He was tall, very tall, even taller than Trixie remembered him being, and strikingly handsome. His muscles rippled as he stretched out to pull Aurora into a hug with the two colts. “Where’ve you been, dear?” he asked her. “I thought you’d be home awhile ago. Arc, Forge, and I have been waiting ages.”

“Oh, I just decided to go for a walk down by the river,” she said casually. “Of course, I wasn’t expecting to save anypony’s life when I did.”

The stallion’s brown eyes narrowed in confusion. He cocked his head to the side, tossing his short-cropped, anvil-black mane. That’s when he noticed Trixie for the first time. His eyes shot open in a mixture of shock, disbelief, and more confusion. His mouth opened slowly as he said, “Trixie... is that you?”

Now it was Aurora’s turn to look confused. She turned back to Trixie. “Wait. You two know each other?” She looked back and forth between the stallion and Trixie.

Well, it was only a matter of time. Trixie sighed softly. “It’s been awhile, Anvil,” she said, smiling that same awkward smile she always did when she talked to Anvil. Or at least, when she used to talk to Anvil.

He laughed a single dry laugh. “Yeah... it has.”

“I’m sorry, but could you explain just one more time?”

Aurora, Trixie, and Anvil were all sitting around the kitchen table; the two young colts had been given a set of chores to do, so they were outside working the forge making horseshoes to sell at market. Aurora was still having trouble grasping the situation, so she asked Trixie again, “I thought the Lulamoon family disappeared along with that house. How are you even still alive?”

“Midnight was the one who disappeared,” Trixie corrected her. “She left that night, and I haven’t seen her, or our parents, since.” Trixie folded her hooves across the table. “I don’t really remember what happened all that well. I—I sort of ran away from home.”

Anvil frowned. “I guess that would explain why you never came back, but why would you run away from home? What were you running from?”

Trixie heaved a sigh. “Look, I don’t like talking about it, but the important thing is I wasn’t there when the Ursa attacked. My sister was. I don’t know what happened to her, but I do know I don’t care.” She huffed. “Good riddance, as far as I’m concerned. All she ever cared about was herself anyway.”

Aurora’s forehead creased with worry. “How can you say that? She’s your—”

Anvil placed a hoof on her shoulder. “Just leave it,” he said quietly. “It’s not our place.” He looked over to Trixie, smiled at her. “Let’s not dwell on the past, shall we? I wanna know how you came upon my wife way out here. I mean, what are you even doing back in Hoofington?”

Trixie fiddled with the glass of water in front of her, holding it up and looking at Aurora and Anvil’s distorted faces through the water. “It’s a rather long story,” she said, “one I’d rather not get into right now. But suffice it to say, I don’t plan on staying in Hoofington very long. Maybe a day or two at most.” She placed the glass back down, shooting a quick glance at Anvil.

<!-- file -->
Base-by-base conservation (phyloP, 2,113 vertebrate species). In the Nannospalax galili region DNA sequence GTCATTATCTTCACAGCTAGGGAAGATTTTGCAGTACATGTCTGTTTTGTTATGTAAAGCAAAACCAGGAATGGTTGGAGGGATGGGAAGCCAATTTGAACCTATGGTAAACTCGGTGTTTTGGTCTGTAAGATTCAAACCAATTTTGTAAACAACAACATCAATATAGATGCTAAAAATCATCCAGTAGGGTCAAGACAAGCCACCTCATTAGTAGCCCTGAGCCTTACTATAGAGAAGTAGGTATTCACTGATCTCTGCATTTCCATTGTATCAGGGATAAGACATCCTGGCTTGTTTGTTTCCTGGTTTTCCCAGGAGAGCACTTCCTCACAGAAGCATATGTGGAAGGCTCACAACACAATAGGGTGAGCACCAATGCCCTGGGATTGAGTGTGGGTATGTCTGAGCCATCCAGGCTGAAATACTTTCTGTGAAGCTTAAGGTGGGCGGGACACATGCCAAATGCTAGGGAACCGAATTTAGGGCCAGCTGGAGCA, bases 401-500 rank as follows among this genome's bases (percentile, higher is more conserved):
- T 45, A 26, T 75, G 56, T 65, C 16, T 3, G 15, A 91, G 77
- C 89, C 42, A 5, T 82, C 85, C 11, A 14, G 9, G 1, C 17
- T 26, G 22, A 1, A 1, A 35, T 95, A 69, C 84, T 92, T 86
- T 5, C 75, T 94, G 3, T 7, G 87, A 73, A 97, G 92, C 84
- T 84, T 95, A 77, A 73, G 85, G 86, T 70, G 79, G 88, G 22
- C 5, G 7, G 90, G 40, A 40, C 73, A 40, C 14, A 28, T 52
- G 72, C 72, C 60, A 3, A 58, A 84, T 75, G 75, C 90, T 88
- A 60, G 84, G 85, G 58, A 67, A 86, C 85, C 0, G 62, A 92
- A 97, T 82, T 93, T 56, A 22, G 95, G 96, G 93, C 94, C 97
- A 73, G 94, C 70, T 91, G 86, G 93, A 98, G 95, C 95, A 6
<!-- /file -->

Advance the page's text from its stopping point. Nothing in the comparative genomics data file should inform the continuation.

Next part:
Aurora reached her hoof and placed it over Trixie’s. “Well, you’re more than welcome to stay here if you need to. There’s a spare bed by the boys’ room you can use.”

Trixie moved her hoof away. “Thanks,” she said coolly, “but I think I’ll just rent a room at the pub.”

“Oh, umm...” Aurora looked taken aback, but she recovered quickly. “Well, our home is always open to you, should you need it.” She smiled again, hoping she looked as comforting as she was trying to be.

“Thanks,” Trixie mumbled.

Anvil suddenly stood up and lumbered over to the cabinet and began fishing something out. “So fine, you’re not staying in Hoofington long and you don’t want to talk about why. I can respect that. But you can at least tell me how you came upon Aurora, can’t you?” He came out of his fishing expedition holding a set of plates and utensils and began setting them on the table. “And you can tell me all about it over dinner.” He shot a glance over to Trixie. She looked away. “You’re not too proud for that, are you?” He smirked.

Trixie made to answer, but her stomach beat her to it. With a growl that would’ve put a lion to shame, Trixie realized she hadn’t eaten since leaving Emerald Falls. She laughed despite herself. “No, I suppose I’m not.”

Anvil’s smirk changed into a goofy grin. “Good, because I make a mean bean salad.” He turned back to the cupboard and pulled out some bowls, setting them on the counter.

As Anvil began preparing their dinner, Aurora’s gazed shifted to Trixie. “So,” she said slowly, “you know Anvil from when you were kids?” It was more of a statement than a question.

Trixie nodded, not looking at Aurora, but at Anvil. “Yeah... something like that.”